Clinton campaign slams 'hateful' Max Blumenthal comments on the late Elie Wiesel

"Secretary Clinton emphatically rejects these offensive, hateful, and patently absurd statements about Elie Wiesel.”

July 6, 2016 15:02
1 minute read.
Max Blumenthal Elie Wiesel

Blumenthal and Wiesel. (photo credit: REUTERS,Wikimedia Commons)


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The Clinton campaign criticized recent comments made by pro-Palestinian Jewish journalist Max Blumenthal regarding the late Elie Wiesel.

“Secretary Clinton emphatically rejects these offensive, hateful, and patently absurd statements about Elie Wiesel,” Jake Sullivan, senior policy adviser to the presumptive Democratic presidential nominee Hillary Clinton, told The Jerusalem Post on Tuesday.

Sullivan released the statement following a Post report earlier this week on anti-Israel activists who attempted to vilify Wiesel after his death.

“She believes they are wrong in all senses of the term. She believes that Max Blumenthal and others should cease and desist in making them,” Sullivan said.

He added: “Elie Wiesel was a hero to her as he was to so many, and she will keep doing everything she can to honor his memory and to carry his message forward.

Blumenthal is the son of longtime Hillary Clinton confidant Sidney Blumenthal, but is not related to her campaign. Less than an hour after the announcement of Wiesel’s passing he took to Twitter and said: “Elie Wiesel is dead. He spent his last years inciting hatred, defending apartheid & palling around with fascists.”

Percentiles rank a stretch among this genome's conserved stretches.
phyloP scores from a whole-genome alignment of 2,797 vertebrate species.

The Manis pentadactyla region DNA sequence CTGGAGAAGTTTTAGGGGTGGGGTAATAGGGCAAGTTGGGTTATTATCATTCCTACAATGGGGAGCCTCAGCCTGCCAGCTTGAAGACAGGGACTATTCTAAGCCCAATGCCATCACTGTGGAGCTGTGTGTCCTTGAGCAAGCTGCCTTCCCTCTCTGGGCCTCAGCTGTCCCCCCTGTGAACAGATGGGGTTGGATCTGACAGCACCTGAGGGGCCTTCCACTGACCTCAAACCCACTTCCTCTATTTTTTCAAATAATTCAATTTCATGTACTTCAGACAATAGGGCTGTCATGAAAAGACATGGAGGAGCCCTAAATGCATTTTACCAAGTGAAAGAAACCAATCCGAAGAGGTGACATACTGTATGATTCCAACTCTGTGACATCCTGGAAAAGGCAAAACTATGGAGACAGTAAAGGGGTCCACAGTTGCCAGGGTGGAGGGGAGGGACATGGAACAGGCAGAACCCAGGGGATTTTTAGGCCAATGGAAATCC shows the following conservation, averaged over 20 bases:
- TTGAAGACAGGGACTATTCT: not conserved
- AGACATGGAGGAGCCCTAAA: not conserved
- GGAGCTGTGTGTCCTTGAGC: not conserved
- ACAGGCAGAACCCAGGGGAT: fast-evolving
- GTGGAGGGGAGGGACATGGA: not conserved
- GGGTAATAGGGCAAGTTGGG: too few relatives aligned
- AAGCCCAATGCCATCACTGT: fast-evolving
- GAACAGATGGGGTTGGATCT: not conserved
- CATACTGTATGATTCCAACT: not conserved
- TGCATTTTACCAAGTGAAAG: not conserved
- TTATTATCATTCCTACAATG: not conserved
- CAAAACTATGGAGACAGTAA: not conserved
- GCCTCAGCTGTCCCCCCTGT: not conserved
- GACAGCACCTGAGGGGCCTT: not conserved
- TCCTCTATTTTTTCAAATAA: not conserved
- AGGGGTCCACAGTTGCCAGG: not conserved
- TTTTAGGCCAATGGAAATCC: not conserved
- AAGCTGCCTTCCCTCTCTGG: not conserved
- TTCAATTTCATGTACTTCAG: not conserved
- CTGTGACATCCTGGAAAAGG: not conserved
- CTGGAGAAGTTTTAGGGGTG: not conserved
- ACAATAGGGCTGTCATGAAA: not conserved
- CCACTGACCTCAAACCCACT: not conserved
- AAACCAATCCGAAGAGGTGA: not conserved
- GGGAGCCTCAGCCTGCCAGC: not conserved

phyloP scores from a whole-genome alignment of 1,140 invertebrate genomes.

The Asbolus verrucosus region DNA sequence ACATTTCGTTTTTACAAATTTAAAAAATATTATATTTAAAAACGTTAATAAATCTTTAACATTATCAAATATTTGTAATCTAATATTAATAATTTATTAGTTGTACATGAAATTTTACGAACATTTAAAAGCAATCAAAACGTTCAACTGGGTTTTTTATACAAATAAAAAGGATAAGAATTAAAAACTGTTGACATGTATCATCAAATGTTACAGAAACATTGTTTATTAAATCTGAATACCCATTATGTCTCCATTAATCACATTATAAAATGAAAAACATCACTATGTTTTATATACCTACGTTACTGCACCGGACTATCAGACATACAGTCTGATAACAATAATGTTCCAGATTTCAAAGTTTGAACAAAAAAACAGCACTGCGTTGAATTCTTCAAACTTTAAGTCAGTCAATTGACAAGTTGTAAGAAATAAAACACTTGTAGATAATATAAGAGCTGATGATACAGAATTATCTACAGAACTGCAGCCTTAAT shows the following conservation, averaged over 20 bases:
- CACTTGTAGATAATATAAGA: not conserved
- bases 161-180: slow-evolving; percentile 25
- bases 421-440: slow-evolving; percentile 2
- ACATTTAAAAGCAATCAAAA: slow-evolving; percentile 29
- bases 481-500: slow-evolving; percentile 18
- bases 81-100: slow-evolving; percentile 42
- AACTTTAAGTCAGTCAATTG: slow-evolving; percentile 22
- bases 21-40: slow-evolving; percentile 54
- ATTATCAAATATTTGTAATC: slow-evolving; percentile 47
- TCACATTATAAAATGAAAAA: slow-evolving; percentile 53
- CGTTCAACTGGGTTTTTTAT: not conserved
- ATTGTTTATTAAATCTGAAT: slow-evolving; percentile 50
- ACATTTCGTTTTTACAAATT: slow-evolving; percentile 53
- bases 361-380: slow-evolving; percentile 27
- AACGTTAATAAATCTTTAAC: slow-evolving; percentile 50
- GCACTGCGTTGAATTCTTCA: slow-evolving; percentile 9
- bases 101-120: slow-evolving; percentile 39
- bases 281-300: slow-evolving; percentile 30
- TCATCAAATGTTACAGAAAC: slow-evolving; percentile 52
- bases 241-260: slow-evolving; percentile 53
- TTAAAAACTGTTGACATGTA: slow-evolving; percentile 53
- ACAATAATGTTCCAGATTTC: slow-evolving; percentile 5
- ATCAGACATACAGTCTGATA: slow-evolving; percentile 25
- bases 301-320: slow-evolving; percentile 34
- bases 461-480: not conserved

He continued with a series of tweets posting links to articles citing that Elie Wiesel “denied Armenian genocide” and “repeatedly lauded Jewish settlers for ethnically cleansing Palestinians in East Jerusalem.”

He then tweeted: “Elie Wiesel went from a victim of war crimes to a supporter of those who commit them.

He did more harm than good and should not be honored.”

Blumenthal was joined in his denigration by other pro-Palestinian activists.

Despite the attempts at defamation, the tweets came in stark contrast to the majority of outpourings from world leaders, public figures, and countless people touched by Wiesel’s works who offered their praises and expressed their mourning on social media and beyond.

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